Airports must contend with a constantly shifting market for air transport services, and this problem is not unique to a particular type or class of airport. Airports that once thrived on feeder flights now find fewer carriers even interested in competing for their local markets. In many cases, the result is a shrinking market, with trips on feeder flights often replaced by auto trips to competing airports. It is clear from recent research that the automobile competes directly with airlines for certain kinds of trips, but relatively little is known about how the choice between airline and automobile travel is made. This is the case both for full trips (auto replaces air for the total trip) and for feeder segments (auto replaces as feeder to more distant airport). Research has been undertaken on the role of rail, for example, as a competitor to air in selected markets (e.g., NCRRP Project 03-02, “Passenger Rail in the Context of Dynamic Travel Markets”), but it is the automobile that is the closest competitor for potential flight patrons, even in the case of very long distance trips where the car is sometimes chosen in spite of major travel time differences. Mode choice decisions are made routinely concerning longer distance trips, with the potential air traveler choosing instead multi-day auto trips—a pattern often referred to as “trip chaining.” Factors such as party size and income interact to make mode selection complicated: a travel party of two may choose air while a travel party of five chooses auto, even for very long distances. A lower income car-owning family may choose to use the car out of necessity, with higher income families having more choices for faster transportation. In the American experience, the auto is often the primary, dominant competitor to air, even for trips of significant length (over 500 miles). In response, a better understanding of the critical factors contributing to mode-choice is needed, both for shorter as well as longer distance travel. There have been many different explanations presented for mode choice behavior based on a range of issues: demographics, security and safety, cost, travel congestion, frequency of service and efficiency, flexibility, consumer perceptions, and others. Understanding how these issues impact mode choice, particularly when comparing airline versus automobile travel, is critical to future policy, marketing, and investment decisions affecting airport infrastructure and services.
The objective of the research was to develop an analytical framework and a set of application scenarios to help evaluate the role of the automobile as a competitor to the airlines in intercity travel. This research was aimed at helpairports, airlines, and the broader transportation community understand the competitive nature of airline travel versus automobile travel, and how that competition impacts infrastructure priorities. To accomplish this objective, the research should consider (in addition to the more traditional factors of time, cost, and delay) the effects of possible changes in many factors, such as the following:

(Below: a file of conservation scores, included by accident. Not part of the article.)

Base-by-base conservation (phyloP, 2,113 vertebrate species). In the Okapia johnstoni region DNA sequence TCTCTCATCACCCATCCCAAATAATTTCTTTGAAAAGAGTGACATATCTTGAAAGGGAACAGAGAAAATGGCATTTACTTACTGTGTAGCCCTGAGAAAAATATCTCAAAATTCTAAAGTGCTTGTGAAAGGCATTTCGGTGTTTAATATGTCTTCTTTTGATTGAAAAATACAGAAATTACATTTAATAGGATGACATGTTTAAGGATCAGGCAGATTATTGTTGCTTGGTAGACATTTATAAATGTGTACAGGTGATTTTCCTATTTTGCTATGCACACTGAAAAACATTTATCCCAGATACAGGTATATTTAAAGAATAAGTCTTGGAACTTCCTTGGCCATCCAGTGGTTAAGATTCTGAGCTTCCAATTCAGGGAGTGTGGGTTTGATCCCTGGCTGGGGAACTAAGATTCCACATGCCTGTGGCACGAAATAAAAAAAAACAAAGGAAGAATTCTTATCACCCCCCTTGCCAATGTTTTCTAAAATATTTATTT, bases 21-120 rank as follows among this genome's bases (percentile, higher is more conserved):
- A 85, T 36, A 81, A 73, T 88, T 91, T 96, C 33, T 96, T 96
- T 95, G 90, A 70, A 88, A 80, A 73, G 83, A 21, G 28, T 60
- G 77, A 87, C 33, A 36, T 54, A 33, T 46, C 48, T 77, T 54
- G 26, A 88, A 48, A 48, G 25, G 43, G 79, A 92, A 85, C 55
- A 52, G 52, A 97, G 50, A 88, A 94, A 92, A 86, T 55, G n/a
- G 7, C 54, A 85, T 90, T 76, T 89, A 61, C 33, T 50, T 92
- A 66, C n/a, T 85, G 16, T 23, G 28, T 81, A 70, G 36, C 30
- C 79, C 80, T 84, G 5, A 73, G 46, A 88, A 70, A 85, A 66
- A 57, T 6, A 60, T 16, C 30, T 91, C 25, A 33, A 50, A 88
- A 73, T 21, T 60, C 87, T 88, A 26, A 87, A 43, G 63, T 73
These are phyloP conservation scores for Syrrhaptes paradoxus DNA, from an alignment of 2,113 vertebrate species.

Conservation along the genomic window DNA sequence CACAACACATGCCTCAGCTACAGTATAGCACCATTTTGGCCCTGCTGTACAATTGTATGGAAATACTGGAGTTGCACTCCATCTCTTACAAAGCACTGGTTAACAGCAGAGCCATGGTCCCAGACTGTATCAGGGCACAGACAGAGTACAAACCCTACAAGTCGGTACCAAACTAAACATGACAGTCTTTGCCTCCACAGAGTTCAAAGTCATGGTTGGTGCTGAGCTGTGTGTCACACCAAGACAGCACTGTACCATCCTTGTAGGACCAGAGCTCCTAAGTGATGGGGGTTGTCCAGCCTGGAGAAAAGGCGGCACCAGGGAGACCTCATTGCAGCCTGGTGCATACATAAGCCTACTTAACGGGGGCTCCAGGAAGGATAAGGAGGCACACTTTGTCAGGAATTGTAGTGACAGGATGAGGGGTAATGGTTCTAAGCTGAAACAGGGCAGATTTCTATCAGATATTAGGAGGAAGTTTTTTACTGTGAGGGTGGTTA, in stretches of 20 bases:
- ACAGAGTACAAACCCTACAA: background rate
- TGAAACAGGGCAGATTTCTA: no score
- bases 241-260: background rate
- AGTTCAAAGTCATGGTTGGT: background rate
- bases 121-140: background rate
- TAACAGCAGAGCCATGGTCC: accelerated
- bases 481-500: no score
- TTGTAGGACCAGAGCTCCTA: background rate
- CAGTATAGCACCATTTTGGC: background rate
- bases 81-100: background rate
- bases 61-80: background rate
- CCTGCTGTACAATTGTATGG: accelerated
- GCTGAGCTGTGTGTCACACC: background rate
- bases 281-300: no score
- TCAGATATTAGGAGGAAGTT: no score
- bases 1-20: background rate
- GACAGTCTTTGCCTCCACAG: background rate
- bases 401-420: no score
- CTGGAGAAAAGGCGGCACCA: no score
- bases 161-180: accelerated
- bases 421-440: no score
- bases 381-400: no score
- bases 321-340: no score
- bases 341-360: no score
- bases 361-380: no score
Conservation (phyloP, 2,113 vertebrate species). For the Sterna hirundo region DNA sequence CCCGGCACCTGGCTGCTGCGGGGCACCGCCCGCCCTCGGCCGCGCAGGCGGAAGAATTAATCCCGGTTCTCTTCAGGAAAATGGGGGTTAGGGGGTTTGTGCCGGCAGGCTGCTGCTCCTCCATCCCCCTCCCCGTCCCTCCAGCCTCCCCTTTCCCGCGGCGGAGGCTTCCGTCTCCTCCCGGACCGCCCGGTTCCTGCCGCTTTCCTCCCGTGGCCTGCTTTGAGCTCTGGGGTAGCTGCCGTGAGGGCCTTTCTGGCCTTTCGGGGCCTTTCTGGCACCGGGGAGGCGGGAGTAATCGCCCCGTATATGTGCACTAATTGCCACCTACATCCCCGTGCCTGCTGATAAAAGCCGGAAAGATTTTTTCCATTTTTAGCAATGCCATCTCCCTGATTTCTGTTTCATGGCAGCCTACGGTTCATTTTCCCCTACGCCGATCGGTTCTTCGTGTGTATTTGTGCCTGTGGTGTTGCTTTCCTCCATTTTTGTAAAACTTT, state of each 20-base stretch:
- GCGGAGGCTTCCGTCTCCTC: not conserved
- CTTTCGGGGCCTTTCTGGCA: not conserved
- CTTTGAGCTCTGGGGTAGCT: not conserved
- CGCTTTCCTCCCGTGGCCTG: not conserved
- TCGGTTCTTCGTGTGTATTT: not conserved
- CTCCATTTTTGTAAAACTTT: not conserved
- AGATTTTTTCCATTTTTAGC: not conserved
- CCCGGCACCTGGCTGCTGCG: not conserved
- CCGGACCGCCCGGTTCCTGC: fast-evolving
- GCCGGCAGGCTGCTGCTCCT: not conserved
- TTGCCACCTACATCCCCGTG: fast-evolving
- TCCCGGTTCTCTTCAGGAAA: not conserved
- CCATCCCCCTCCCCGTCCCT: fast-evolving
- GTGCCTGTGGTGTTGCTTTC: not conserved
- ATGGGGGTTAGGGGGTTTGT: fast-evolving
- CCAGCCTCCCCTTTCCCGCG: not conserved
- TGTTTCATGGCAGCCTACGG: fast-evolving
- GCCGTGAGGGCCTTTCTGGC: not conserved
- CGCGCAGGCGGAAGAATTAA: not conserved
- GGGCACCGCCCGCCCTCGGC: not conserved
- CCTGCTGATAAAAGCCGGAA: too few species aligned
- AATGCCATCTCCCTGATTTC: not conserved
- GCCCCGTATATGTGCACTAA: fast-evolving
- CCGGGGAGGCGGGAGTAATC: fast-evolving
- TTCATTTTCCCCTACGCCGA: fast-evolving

- consumer expectations,
- institutional policies,
- safety and security concerns,
- environmental effects,
- airline service,
- travel-time efficiency, and
- economic conditions.
This research built on past research as well as incorporating new market research about how the intercity traveler makes modal decisions. In addition, this research targeted the practitioner in the field, with relevance to those involved in actual decision making. The product of this research included an evaluation of the analytical framework and a discussion of the relative strengths and weaknesses of the factors considered.
The research plan was divided into two phases:
(1) Literature review, including relevant reports from ACRP, NCHRP, and NCRRP that deal with questions of choice between air, auto, and other modes of intercity travel. The research team also identified other relevant literature concerning the following: (a) consumer and household choice behavior under conditions of uncertainty, (b) effects of emerging technologies on consumer choice, (c) trip chaining, (d) state-of-the-art market research techniques, and (e) other components of social and demographic change impacting mode choice. (2) Data collection activity. Building on previous work, additional data collection plan was designed and carried out to build a useable database to improve understanding of how decisions between airline and automobile travel are made. This plan included a gap analysis to help focus on what additional data collection procedures are necessary and possible and what is currently not available but desired. The data collection plan that is the output of this task will be reviewed with the panel prior to implementation. Following panel approval, implement the data collection plan to compile, to the extent possible, the required information for analysis. Where possible, open-source data should be made available in the final product as part of the deliverables. Phase I culminated with an Interim report that presented the conclusions of the literature review and the analytical framework, along with a set of proposed application scenarios.
Test applications demonstrated how the analytical framework developed in Phase I could be applied to test alternative scenarios, including the input of data and the potential output of results. This demonstration also illustrated how the proposed analytical framework could be validated, how concepts of risk and uncertainty should be addressed, and how a range of competitive conditions might impact travel demand and airline versus automobile mode choice in representative travel corridors. The final products included an executive summary and final report, addressing implications for airport, airlines, and other aviation industry planners, managers and decision makers.